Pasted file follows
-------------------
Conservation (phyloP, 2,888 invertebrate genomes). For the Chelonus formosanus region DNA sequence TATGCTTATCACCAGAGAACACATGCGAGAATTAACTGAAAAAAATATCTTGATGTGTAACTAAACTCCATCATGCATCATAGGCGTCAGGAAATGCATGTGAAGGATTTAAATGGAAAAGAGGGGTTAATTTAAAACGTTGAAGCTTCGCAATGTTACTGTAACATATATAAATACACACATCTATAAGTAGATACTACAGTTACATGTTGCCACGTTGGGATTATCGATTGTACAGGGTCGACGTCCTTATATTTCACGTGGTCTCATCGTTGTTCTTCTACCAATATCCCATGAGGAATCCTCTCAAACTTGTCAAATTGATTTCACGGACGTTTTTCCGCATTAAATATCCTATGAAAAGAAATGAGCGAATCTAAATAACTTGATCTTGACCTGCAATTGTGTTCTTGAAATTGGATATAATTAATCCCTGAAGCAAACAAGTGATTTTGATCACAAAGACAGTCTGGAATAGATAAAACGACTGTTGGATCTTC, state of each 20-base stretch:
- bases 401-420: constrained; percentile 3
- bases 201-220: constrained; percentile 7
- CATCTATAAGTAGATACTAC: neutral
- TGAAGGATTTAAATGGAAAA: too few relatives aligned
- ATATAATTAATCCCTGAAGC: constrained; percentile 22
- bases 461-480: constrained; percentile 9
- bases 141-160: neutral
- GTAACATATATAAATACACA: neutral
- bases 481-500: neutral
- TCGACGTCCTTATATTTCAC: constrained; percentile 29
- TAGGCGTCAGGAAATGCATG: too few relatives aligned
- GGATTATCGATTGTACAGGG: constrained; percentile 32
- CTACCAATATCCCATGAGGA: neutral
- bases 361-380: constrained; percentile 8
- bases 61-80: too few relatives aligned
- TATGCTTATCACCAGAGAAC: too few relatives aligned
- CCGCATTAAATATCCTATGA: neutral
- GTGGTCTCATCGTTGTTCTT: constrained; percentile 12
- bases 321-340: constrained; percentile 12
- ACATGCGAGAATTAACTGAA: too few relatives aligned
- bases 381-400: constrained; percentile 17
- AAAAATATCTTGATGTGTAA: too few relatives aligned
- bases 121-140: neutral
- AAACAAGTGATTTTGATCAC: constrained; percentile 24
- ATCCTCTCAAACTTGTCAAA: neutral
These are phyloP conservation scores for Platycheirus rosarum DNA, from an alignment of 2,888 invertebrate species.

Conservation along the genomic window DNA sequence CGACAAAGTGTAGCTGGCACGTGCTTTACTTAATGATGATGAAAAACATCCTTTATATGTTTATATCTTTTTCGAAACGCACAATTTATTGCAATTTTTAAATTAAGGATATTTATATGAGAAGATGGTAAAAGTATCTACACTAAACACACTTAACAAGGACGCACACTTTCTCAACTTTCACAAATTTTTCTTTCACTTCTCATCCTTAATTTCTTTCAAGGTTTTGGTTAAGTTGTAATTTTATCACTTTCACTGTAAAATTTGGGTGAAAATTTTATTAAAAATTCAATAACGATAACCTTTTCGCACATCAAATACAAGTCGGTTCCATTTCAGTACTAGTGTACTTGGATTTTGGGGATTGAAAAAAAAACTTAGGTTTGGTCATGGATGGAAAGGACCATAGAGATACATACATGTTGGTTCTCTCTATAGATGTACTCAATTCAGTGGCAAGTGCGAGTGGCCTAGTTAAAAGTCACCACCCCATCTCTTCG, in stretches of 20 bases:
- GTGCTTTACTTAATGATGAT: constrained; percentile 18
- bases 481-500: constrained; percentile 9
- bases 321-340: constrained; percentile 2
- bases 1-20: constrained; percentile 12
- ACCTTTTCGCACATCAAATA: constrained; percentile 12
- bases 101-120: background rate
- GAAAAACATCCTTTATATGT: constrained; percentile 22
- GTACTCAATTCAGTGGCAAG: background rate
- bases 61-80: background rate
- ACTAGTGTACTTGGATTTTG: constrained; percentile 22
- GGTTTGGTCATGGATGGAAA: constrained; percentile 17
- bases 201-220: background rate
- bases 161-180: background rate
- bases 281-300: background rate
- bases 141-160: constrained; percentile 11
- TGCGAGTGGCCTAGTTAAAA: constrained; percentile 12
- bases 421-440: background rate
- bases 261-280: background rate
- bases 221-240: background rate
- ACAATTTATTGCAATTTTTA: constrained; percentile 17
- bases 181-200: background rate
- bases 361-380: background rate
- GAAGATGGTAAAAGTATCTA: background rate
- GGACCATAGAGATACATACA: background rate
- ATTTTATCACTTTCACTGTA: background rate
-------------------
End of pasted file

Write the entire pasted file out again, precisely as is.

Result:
Conservation (phyloP, 2,888 invertebrate genomes). For the Chelonus formosanus region DNA sequence TATGCTTATCACCAGAGAACACATGCGAGAATTAACTGAAAAAAATATCTTGATGTGTAACTAAACTCCATCATGCATCATAGGCGTCAGGAAATGCATGTGAAGGATTTAAATGGAAAAGAGGGGTTAATTTAAAACGTTGAAGCTTCGCAATGTTACTGTAACATATATAAATACACACATCTATAAGTAGATACTACAGTTACATGTTGCCACGTTGGGATTATCGATTGTACAGGGTCGACGTCCTTATATTTCACGTGGTCTCATCGTTGTTCTTCTACCAATATCCCATGAGGAATCCTCTCAAACTTGTCAAATTGATTTCACGGACGTTTTTCCGCATTAAATATCCTATGAAAAGAAATGAGCGAATCTAAATAACTTGATCTTGACCTGCAATTGTGTTCTTGAAATTGGATATAATTAATCCCTGAAGCAAACAAGTGATTTTGATCACAAAGACAGTCTGGAATAGATAAAACGACTGTTGGATCTTC, state of each 20-base stretch:
- bases 401-420: constrained; percentile 3
- bases 201-220: constrained; percentile 7
- CATCTATAAGTAGATACTAC: neutral
- TGAAGGATTTAAATGGAAAA: too few relatives aligned
- ATATAATTAATCCCTGAAGC: constrained; percentile 22
- bases 461-480: constrained; percentile 9
- bases 141-160: neutral
- GTAACATATATAAATACACA: neutral
- bases 481-500: neutral
- TCGACGTCCTTATATTTCAC: constrained; percentile 29
- TAGGCGTCAGGAAATGCATG: too few relatives aligned
- GGATTATCGATTGTACAGGG: constrained; percentile 32
- CTACCAATATCCCATGAGGA: neutral
- bases 361-380: constrained; percentile 8
- bases 61-80: too few relatives aligned
- TATGCTTATCACCAGAGAAC: too few relatives aligned
- CCGCATTAAATATCCTATGA: neutral
- GTGGTCTCATCGTTGTTCTT: constrained; percentile 12
- bases 321-340: constrained; percentile 12
- ACATGCGAGAATTAACTGAA: too few relatives aligned
- bases 381-400: constrained; percentile 17
- AAAAATATCTTGATGTGTAA: too few relatives aligned
- bases 121-140: neutral
- AAACAAGTGATTTTGATCAC: constrained; percentile 24
- ATCCTCTCAAACTTGTCAAA: neutral
These are phyloP conservation scores for Platycheirus rosarum DNA, from an alignment of 2,888 invertebrate species.

Conservation along the genomic window DNA sequence CGACAAAGTGTAGCTGGCACGTGCTTTACTTAATGATGATGAAAAACATCCTTTATATGTTTATATCTTTTTCGAAACGCACAATTTATTGCAATTTTTAAATTAAGGATATTTATATGAGAAGATGGTAAAAGTATCTACACTAAACACACTTAACAAGGACGCACACTTTCTCAACTTTCACAAATTTTTCTTTCACTTCTCATCCTTAATTTCTTTCAAGGTTTTGGTTAAGTTGTAATTTTATCACTTTCACTGTAAAATTTGGGTGAAAATTTTATTAAAAATTCAATAACGATAACCTTTTCGCACATCAAATACAAGTCGGTTCCATTTCAGTACTAGTGTACTTGGATTTTGGGGATTGAAAAAAAAACTTAGGTTTGGTCATGGATGGAAAGGACCATAGAGATACATACATGTTGGTTCTCTCTATAGATGTACTCAATTCAGTGGCAAGTGCGAGTGGCCTAGTTAAAAGTCACCACCCCATCTCTTCG, in stretches of 20 bases:
- GTGCTTTACTTAATGATGAT: constrained; percentile 18
- bases 481-500: constrained; percentile 9
- bases 321-340: constrained; percentile 2
- bases 1-20: constrained; percentile 12
- ACCTTTTCGCACATCAAATA: constrained; percentile 12
- bases 101-120: background rate
- GAAAAACATCCTTTATATGT: constrained; percentile 22
- GTACTCAATTCAGTGGCAAG: background rate
- bases 61-80: background rate
- ACTAGTGTACTTGGATTTTG: constrained; percentile 22
- GGTTTGGTCATGGATGGAAA: constrained; percentile 17
- bases 201-220: background rate
- bases 161-180: background rate
- bases 281-300: background rate
- bases 141-160: constrained; percentile 11
- TGCGAGTGGCCTAGTTAAAA: constrained; percentile 12
- bases 421-440: background rate
- bases 261-280: background rate
- bases 221-240: background rate
- ACAATTTATTGCAATTTTTA: constrained; percentile 17
- bases 181-200: background rate
- bases 361-380: background rate
- GAAGATGGTAAAAGTATCTA: background rate
- GGACCATAGAGATACATACA: background rate
- ATTTTATCACTTTCACTGTA: background rate